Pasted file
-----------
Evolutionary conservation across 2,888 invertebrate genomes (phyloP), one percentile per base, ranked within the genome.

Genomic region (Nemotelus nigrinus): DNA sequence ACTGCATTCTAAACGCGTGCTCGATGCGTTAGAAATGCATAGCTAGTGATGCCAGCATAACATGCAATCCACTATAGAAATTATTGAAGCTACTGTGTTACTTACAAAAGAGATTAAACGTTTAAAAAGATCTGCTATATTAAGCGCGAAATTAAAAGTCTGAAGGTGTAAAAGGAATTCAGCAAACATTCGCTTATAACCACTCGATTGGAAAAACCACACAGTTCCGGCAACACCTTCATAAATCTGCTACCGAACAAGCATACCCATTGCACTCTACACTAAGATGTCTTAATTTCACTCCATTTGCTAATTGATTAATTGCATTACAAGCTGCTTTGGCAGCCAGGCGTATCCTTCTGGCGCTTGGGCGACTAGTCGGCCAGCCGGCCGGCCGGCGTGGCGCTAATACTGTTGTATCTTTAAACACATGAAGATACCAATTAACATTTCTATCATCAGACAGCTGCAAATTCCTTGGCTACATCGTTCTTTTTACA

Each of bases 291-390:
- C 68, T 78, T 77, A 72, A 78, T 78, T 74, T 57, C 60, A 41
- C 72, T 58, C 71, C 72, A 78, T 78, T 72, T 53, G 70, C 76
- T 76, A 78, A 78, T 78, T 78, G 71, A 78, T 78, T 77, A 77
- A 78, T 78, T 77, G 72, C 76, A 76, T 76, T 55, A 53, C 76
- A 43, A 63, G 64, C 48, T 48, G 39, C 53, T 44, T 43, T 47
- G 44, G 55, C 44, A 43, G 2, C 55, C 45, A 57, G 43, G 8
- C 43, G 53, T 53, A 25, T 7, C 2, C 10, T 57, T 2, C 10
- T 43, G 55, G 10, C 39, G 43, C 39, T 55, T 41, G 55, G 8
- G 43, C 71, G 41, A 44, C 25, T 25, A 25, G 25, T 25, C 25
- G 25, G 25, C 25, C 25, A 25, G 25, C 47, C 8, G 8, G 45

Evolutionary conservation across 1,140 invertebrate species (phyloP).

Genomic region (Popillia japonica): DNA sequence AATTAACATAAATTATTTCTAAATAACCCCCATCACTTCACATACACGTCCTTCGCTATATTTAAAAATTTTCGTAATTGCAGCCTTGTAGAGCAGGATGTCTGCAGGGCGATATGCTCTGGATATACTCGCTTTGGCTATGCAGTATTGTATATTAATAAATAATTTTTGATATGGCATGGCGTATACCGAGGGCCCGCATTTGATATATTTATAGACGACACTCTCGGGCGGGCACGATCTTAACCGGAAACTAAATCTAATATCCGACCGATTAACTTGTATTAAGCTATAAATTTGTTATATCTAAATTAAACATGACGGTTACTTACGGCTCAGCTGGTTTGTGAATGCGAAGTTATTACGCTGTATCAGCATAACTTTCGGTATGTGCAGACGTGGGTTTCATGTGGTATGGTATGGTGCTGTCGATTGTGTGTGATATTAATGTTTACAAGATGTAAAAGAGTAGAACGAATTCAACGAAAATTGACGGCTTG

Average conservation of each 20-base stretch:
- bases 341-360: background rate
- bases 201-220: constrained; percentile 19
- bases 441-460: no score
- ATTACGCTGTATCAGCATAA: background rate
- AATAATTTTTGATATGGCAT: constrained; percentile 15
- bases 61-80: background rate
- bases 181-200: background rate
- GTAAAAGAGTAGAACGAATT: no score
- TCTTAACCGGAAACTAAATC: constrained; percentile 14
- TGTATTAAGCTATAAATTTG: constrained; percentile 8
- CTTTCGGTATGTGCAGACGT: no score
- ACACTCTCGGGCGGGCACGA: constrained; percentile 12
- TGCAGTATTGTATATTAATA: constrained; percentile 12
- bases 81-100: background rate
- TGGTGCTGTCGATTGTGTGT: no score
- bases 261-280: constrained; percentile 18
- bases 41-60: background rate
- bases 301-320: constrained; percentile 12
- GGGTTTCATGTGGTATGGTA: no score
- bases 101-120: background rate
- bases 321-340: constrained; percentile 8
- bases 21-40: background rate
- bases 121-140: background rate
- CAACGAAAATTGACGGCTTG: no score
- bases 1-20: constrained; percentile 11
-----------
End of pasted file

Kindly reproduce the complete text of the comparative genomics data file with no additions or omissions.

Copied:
Evolutionary conservation across 2,888 invertebrate genomes (phyloP), one percentile per base, ranked within the genome.

Genomic region (Nemotelus nigrinus): DNA sequence ACTGCATTCTAAACGCGTGCTCGATGCGTTAGAAATGCATAGCTAGTGATGCCAGCATAACATGCAATCCACTATAGAAATTATTGAAGCTACTGTGTTACTTACAAAAGAGATTAAACGTTTAAAAAGATCTGCTATATTAAGCGCGAAATTAAAAGTCTGAAGGTGTAAAAGGAATTCAGCAAACATTCGCTTATAACCACTCGATTGGAAAAACCACACAGTTCCGGCAACACCTTCATAAATCTGCTACCGAACAAGCATACCCATTGCACTCTACACTAAGATGTCTTAATTTCACTCCATTTGCTAATTGATTAATTGCATTACAAGCTGCTTTGGCAGCCAGGCGTATCCTTCTGGCGCTTGGGCGACTAGTCGGCCAGCCGGCCGGCCGGCGTGGCGCTAATACTGTTGTATCTTTAAACACATGAAGATACCAATTAACATTTCTATCATCAGACAGCTGCAAATTCCTTGGCTACATCGTTCTTTTTACA

Each of bases 291-390:
- C 68, T 78, T 77, A 72, A 78, T 78, T 74, T 57, C 60, A 41
- C 72, T 58, C 71, C 72, A 78, T 78, T 72, T 53, G 70, C 76
- T 76, A 78, A 78, T 78, T 78, G 71, A 78, T 78, T 77, A 77
- A 78, T 78, T 77, G 72, C 76, A 76, T 76, T 55, A 53, C 76
- A 43, A 63, G 64, C 48, T 48, G 39, C 53, T 44, T 43, T 47
- G 44, G 55, C 44, A 43, G 2, C 55, C 45, A 57, G 43, G 8
- C 43, G 53, T 53, A 25, T 7, C 2, C 10, T 57, T 2, C 10
- T 43, G 55, G 10, C 39, G 43, C 39, T 55, T 41, G 55, G 8
- G 43, C 71, G 41, A 44, C 25, T 25, A 25, G 25, T 25, C 25
- G 25, G 25, C 25, C 25, A 25, G 25, C 47, C 8, G 8, G 45

Evolutionary conservation across 1,140 invertebrate species (phyloP).

Genomic region (Popillia japonica): DNA sequence AATTAACATAAATTATTTCTAAATAACCCCCATCACTTCACATACACGTCCTTCGCTATATTTAAAAATTTTCGTAATTGCAGCCTTGTAGAGCAGGATGTCTGCAGGGCGATATGCTCTGGATATACTCGCTTTGGCTATGCAGTATTGTATATTAATAAATAATTTTTGATATGGCATGGCGTATACCGAGGGCCCGCATTTGATATATTTATAGACGACACTCTCGGGCGGGCACGATCTTAACCGGAAACTAAATCTAATATCCGACCGATTAACTTGTATTAAGCTATAAATTTGTTATATCTAAATTAAACATGACGGTTACTTACGGCTCAGCTGGTTTGTGAATGCGAAGTTATTACGCTGTATCAGCATAACTTTCGGTATGTGCAGACGTGGGTTTCATGTGGTATGGTATGGTGCTGTCGATTGTGTGTGATATTAATGTTTACAAGATGTAAAAGAGTAGAACGAATTCAACGAAAATTGACGGCTTG

Average conservation of each 20-base stretch:
- bases 341-360: background rate
- bases 201-220: constrained; percentile 19
- bases 441-460: no score
- ATTACGCTGTATCAGCATAA: background rate
- AATAATTTTTGATATGGCAT: constrained; percentile 15
- bases 61-80: background rate
- bases 181-200: background rate
- GTAAAAGAGTAGAACGAATT: no score
- TCTTAACCGGAAACTAAATC: constrained; percentile 14
- TGTATTAAGCTATAAATTTG: constrained; percentile 8
- CTTTCGGTATGTGCAGACGT: no score
- ACACTCTCGGGCGGGCACGA: constrained; percentile 12
- TGCAGTATTGTATATTAATA: constrained; percentile 12
- bases 81-100: background rate
- TGGTGCTGTCGATTGTGTGT: no score
- bases 261-280: constrained; percentile 18
- bases 41-60: background rate
- bases 301-320: constrained; percentile 12
- GGGTTTCATGTGGTATGGTA: no score
- bases 101-120: background rate
- bases 321-340: constrained; percentile 8
- bases 21-40: background rate
- bases 121-140: background rate
- CAACGAAAATTGACGGCTTG: no score
- bases 1-20: constrained; percentile 11